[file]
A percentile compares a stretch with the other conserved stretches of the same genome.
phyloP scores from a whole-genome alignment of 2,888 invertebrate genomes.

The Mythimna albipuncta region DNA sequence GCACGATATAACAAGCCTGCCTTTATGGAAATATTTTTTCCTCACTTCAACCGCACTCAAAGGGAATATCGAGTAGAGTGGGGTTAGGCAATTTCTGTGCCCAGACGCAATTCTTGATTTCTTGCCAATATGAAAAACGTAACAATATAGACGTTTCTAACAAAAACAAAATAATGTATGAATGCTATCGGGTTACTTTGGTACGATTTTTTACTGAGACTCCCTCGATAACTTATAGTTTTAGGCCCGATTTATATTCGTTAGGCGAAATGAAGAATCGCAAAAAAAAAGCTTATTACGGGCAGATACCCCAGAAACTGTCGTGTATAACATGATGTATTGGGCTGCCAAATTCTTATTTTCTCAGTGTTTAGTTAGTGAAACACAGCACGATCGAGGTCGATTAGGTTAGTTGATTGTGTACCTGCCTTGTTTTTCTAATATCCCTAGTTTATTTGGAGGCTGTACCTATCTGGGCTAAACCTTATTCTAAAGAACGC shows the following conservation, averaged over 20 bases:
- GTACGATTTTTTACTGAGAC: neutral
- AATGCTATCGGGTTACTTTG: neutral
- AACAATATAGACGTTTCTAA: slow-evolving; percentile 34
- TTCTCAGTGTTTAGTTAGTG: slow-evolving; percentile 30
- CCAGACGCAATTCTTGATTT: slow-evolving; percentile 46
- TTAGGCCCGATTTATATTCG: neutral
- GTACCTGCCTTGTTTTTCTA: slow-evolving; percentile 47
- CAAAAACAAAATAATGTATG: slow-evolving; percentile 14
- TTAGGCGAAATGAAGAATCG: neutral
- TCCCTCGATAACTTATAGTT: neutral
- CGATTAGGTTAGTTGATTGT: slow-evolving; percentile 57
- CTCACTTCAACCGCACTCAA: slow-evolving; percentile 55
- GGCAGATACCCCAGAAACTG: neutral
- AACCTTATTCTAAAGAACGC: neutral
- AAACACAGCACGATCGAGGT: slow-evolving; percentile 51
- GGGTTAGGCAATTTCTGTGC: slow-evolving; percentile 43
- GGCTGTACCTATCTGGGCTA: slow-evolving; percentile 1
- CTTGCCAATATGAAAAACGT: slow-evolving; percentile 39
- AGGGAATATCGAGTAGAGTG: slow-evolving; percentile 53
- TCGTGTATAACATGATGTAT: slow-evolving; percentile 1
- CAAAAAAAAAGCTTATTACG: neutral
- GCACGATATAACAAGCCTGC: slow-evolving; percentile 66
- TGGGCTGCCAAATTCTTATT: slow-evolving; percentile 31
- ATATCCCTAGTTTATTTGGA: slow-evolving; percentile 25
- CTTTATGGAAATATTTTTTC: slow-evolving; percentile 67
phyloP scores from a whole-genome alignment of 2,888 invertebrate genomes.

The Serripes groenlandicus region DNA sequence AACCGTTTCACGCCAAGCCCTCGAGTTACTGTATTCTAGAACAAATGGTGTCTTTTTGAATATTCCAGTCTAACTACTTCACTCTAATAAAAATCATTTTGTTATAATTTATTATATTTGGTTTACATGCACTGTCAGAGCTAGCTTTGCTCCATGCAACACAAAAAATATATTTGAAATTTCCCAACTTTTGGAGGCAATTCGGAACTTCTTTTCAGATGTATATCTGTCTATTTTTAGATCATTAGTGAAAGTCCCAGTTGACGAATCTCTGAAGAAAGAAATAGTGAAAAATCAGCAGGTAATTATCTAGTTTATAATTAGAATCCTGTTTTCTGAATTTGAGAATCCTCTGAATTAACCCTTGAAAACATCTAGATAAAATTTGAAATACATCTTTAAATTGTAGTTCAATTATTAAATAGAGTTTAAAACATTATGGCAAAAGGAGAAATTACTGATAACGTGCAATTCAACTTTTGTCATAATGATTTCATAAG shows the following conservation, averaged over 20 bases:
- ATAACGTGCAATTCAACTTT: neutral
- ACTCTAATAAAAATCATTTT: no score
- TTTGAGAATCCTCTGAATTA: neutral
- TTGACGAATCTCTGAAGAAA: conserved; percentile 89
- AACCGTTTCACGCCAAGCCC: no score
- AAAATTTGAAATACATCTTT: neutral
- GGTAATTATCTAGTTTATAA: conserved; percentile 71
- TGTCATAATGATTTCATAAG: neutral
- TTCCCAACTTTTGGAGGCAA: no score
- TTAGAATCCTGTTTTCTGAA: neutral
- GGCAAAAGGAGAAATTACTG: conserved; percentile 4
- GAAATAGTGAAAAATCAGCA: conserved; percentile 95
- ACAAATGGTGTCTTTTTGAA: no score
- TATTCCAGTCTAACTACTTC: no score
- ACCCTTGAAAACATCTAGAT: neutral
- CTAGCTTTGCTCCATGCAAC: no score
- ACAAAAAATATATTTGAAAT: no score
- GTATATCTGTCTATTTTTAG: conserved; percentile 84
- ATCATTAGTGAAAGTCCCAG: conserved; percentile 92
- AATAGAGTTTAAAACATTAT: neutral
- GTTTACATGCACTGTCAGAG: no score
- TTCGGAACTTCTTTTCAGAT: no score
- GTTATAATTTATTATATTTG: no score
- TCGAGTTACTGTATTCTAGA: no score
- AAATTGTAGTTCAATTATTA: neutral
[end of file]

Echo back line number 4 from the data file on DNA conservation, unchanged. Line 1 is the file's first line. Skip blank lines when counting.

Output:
- GTACGATTTTTTACTGAGAC: neutral